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Schizophr Bull. 2017 Jan;43(1):48-56. doi: 10.1093/schbul/sbw151.

Diagnostic and Prognostic Significance of Brief Limited Intermittent Psychotic Symptoms (BLIPS) in Individuals at Ultra High Risk.

Author information

1
Institute of Psychiatry, Psychology and Neuroscience, King's College London, London, UK; paolo.fusar-poli@kcl.ac.uk.
2
OASIS Service, South London and the Maudsley NHS Foundation Trust, London, UK.
3
Institute of Psychiatry, Psychology and Neuroscience, King's College London, London, UK.
4
Department of Brain and Behavioural Sciences, University of Pavia, Pavia, Italy.
5
Department of Clinical and Experimental Medicine, University of Pisa, Pisa, Italy.
6
Department of Neurofarba, University of Florence, Florence, Italy.
7
Postgraduate School of Child Neuropsychiatry, University of Modena and Reggio Emilia, Modena, Italy.

Abstract

BACKGROUND:

Brief Limited Intermittent Psychotic Symptoms (BLIPS) are key inclusion criteria to define individuals at ultra high risk for psychosis (UHR). Their diagnostic and prognostic significance is unclear.

OBJECTIVES:

To address the baseline diagnostic relationship between BLIPS and the ICD-10 categories and examine the longitudinal prognostic impact of clinical and sociodemographic factors.

METHODS:

Prospective long-term study in UHR individuals meeting BLIPS criteria. Sociodemographic and clinical data, including ICD-10 diagnoses, were automatically drawn from electronic health records and analyzed using Kaplan-Meier failure function (1-survival), Cox regression models, bootstrapping methods, and Receiver Operating Characteristics (ROC) curve.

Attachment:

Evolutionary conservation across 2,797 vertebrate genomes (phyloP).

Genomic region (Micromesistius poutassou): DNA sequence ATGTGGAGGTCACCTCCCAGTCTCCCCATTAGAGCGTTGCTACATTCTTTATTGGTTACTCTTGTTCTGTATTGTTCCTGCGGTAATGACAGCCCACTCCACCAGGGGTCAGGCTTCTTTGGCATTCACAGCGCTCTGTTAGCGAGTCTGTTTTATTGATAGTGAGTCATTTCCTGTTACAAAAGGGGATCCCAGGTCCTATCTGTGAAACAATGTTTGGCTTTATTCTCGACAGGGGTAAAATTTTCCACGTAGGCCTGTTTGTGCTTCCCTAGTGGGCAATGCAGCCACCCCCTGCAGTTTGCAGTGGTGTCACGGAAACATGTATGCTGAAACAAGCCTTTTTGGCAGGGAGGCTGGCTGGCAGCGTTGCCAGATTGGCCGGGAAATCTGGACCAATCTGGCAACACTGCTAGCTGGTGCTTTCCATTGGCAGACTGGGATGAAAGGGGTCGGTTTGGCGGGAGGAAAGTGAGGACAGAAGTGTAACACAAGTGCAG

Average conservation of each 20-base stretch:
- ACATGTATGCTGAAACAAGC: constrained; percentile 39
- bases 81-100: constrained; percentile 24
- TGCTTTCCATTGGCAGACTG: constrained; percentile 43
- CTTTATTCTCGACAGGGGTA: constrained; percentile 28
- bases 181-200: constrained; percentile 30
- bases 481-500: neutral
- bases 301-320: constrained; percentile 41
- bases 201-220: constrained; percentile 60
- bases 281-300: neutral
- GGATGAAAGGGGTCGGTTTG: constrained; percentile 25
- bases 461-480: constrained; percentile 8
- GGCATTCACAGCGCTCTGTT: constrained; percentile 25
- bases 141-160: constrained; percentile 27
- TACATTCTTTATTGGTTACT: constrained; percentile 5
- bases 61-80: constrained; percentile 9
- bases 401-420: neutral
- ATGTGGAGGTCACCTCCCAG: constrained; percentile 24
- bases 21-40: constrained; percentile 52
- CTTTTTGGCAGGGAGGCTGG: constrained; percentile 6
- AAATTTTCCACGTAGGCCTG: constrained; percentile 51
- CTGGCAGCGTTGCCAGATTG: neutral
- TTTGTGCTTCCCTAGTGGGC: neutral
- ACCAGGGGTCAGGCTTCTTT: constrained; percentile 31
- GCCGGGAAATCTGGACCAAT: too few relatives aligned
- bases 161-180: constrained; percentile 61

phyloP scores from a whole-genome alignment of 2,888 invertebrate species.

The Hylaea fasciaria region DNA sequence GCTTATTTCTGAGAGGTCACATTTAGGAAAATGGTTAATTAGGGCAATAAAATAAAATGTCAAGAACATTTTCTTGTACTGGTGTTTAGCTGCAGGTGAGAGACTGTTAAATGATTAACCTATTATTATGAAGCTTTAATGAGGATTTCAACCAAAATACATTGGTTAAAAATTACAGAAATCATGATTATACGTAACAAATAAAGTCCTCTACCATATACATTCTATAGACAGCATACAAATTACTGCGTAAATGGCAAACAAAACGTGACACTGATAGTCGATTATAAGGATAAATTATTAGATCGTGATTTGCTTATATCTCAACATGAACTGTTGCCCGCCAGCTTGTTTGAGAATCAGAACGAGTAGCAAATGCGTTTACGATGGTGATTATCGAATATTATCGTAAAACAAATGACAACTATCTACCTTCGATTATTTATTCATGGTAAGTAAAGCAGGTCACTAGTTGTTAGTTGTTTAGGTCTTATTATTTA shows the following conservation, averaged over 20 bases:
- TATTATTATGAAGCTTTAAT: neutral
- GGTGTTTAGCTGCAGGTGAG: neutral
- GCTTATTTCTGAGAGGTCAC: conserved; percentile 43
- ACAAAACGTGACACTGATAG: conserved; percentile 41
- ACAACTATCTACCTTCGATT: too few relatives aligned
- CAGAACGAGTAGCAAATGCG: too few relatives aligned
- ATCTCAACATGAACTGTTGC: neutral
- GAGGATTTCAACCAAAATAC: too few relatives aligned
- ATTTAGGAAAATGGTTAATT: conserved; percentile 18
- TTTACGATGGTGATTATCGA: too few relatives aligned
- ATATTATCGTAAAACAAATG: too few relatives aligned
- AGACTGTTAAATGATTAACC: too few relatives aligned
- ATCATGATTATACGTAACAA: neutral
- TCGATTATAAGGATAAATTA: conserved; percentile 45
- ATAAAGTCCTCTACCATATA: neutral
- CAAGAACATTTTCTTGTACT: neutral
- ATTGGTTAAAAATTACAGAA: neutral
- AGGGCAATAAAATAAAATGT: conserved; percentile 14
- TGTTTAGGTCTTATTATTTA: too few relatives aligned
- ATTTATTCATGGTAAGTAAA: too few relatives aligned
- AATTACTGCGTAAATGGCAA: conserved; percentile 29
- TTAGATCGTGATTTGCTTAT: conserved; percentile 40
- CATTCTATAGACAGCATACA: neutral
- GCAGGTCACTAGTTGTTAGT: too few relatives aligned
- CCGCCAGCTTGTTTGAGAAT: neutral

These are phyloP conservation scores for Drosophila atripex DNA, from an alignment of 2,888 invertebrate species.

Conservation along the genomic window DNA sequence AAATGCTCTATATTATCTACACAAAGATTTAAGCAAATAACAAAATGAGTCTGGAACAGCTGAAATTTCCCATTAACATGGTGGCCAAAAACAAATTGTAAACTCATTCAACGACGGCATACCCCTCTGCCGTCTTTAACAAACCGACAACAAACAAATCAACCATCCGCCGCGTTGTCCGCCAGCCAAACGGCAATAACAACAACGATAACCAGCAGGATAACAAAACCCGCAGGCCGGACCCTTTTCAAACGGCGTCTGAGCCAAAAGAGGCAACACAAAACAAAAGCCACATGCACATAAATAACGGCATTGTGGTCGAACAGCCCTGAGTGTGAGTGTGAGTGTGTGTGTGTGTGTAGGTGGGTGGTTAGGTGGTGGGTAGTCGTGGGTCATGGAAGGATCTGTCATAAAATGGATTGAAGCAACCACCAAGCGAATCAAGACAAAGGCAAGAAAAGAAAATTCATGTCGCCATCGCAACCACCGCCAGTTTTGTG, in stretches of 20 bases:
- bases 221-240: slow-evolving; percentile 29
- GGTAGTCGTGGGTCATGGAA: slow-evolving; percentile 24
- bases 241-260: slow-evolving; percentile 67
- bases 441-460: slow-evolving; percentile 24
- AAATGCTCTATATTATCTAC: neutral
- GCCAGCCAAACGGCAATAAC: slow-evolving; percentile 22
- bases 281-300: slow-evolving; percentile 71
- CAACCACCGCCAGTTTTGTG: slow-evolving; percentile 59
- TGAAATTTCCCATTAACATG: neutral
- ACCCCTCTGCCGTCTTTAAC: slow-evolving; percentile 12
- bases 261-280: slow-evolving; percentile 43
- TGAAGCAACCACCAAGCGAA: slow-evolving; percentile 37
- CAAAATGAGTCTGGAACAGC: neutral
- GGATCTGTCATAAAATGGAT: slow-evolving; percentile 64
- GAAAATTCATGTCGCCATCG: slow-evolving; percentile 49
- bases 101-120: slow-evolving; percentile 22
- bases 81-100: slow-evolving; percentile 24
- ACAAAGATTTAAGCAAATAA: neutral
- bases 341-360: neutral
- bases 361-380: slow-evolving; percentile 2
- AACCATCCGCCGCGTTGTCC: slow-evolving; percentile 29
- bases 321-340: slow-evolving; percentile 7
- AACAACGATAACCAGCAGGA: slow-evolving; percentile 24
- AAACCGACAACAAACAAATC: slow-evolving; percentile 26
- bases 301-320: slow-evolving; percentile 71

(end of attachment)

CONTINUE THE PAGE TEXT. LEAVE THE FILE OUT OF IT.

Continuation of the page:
RESULTS:

Eighty BLIPS were included. At baseline, two-thirds (68%) of BLIPS met the diagnostic criteria for ICD-10 Acute and Transient Psychotic Disorder (ATPD), most featuring schizophrenic symptoms. The remaining individuals met ICD-10 diagnostic criteria for unspecified nonorganic psychosis (15%), mental and behavioral disorders due to use of cannabinoids (11%), and mania with psychotic symptoms (6%). The overall 5-year risk of psychosis was 0.54. Recurrent episodes of BLIPS were relatively rare (11%) but associated with a higher risk of psychosis (hazard ratio [HR] 3.98) than mono-episodic BLIPS at the univariate analysis. Multivariate analysis revealed that seriously disorganizing or dangerous features increased greatly (HR = 4.39) the risk of psychosis (0.89 at 5-year). Bootstrapping confirmed the robustness of this predictor (area under the ROC = 0.74).

CONCLUSIONS:

BLIPS are most likely to fulfill the ATPD criteria, mainly acute schizophrenic subtypes. About half of BLIPS cases develops a psychotic disorder during follow-up. Recurrent BLIPS are relatively rare but tend to develop into psychosis. BLIPS with seriously disorganizing or dangerous features have an extreme high risk of psychosis.

KEYWORDS:

BLIPS; CAARMS; UHR; brief psychosis; diagnosis; prevention; psychosis; risk; schizophrenia

PMID:
28053130
PMCID:
PMC5216865
DOI:
10.1093/schbul/sbw151
[Indexed for MEDLINE]
Free PMC Article

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